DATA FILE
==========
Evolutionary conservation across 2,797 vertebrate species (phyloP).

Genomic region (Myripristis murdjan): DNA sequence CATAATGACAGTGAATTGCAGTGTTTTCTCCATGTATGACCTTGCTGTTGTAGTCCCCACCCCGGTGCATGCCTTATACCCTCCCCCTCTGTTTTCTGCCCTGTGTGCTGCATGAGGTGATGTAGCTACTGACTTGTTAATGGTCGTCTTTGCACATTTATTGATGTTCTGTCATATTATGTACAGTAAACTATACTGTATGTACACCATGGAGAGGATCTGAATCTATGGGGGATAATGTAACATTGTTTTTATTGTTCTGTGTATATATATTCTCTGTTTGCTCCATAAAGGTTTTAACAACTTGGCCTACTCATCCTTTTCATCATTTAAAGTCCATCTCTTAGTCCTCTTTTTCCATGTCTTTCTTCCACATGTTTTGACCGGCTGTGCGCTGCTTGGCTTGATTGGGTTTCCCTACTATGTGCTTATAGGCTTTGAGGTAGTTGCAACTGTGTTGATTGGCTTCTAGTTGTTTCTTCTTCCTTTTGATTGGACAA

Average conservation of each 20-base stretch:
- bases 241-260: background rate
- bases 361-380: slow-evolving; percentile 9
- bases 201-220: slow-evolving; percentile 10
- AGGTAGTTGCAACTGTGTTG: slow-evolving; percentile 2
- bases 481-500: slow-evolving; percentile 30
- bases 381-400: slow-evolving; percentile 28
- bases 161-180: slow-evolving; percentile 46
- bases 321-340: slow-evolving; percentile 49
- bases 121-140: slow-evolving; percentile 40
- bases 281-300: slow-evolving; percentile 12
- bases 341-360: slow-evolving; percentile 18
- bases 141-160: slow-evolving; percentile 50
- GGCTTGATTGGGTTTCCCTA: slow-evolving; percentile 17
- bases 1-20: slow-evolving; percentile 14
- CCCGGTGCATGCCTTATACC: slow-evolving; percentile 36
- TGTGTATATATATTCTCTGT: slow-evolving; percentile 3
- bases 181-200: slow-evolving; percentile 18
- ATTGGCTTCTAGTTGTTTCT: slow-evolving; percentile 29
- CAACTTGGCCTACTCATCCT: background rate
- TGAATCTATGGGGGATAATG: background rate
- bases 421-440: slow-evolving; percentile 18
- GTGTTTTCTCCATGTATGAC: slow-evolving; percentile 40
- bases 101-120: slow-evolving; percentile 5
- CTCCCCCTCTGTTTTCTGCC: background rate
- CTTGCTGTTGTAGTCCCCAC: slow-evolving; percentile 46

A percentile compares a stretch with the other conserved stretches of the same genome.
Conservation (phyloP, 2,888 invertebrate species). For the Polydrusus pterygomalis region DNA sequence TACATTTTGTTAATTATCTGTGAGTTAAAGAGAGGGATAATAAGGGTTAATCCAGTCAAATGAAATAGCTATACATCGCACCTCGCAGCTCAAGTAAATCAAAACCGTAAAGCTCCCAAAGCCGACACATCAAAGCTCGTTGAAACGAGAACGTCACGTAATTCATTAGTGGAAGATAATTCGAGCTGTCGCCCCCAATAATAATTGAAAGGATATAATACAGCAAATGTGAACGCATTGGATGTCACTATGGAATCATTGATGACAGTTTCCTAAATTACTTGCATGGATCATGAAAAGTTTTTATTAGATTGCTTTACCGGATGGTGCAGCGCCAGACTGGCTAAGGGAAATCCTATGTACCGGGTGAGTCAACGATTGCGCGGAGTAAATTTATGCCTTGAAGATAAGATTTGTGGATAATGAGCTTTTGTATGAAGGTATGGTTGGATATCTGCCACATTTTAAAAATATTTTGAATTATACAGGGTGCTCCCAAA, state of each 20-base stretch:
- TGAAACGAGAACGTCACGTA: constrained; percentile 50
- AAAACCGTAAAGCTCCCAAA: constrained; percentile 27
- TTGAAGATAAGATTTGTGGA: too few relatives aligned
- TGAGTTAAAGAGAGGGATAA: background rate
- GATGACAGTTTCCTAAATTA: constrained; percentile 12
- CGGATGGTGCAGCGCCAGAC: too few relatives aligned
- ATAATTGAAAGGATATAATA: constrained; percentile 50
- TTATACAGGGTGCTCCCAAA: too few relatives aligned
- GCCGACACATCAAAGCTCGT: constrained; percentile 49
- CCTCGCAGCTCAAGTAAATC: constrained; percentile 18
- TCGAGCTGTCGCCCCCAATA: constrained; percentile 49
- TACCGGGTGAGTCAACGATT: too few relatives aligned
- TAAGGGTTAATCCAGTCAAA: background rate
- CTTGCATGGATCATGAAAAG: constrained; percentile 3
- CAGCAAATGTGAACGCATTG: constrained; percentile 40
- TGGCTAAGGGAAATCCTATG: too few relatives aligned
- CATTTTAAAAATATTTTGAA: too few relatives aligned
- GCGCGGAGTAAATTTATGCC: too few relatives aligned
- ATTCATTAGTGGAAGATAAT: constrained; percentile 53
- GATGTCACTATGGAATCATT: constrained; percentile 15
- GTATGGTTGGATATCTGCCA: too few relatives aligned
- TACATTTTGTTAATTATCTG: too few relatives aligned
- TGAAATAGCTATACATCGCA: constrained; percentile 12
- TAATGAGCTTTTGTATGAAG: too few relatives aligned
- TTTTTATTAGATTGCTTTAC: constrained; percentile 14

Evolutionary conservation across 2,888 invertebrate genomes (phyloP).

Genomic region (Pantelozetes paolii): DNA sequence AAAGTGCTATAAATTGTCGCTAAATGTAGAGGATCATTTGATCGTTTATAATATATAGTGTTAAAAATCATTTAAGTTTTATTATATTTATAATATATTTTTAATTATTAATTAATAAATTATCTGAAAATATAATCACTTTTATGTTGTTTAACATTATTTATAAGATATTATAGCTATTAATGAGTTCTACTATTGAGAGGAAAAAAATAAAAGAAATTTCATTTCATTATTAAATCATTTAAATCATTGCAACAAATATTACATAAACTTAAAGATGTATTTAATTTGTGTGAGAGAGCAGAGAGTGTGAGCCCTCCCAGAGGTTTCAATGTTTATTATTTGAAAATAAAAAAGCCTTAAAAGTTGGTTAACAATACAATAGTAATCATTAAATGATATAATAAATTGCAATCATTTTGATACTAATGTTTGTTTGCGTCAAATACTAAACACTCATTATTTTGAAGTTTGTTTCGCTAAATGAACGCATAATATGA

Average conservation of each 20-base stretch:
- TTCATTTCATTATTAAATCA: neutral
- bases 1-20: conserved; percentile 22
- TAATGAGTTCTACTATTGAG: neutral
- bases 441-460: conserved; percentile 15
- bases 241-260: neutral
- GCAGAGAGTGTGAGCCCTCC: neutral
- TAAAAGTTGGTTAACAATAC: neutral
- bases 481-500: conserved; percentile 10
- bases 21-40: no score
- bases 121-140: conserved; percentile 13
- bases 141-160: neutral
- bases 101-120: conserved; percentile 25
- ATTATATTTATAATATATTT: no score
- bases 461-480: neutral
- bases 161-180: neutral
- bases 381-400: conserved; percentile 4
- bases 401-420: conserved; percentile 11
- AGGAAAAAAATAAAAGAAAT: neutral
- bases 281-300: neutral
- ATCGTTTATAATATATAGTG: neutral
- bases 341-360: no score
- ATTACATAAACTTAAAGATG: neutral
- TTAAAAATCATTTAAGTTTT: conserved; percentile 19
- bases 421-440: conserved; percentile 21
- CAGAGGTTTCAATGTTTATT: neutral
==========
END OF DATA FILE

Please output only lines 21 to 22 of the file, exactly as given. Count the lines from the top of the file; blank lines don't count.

- ATTGGCTTCTAGTTGTTTCT: slow-evolving; percentile 29
- CAACTTGGCCTACTCATCCT: background rate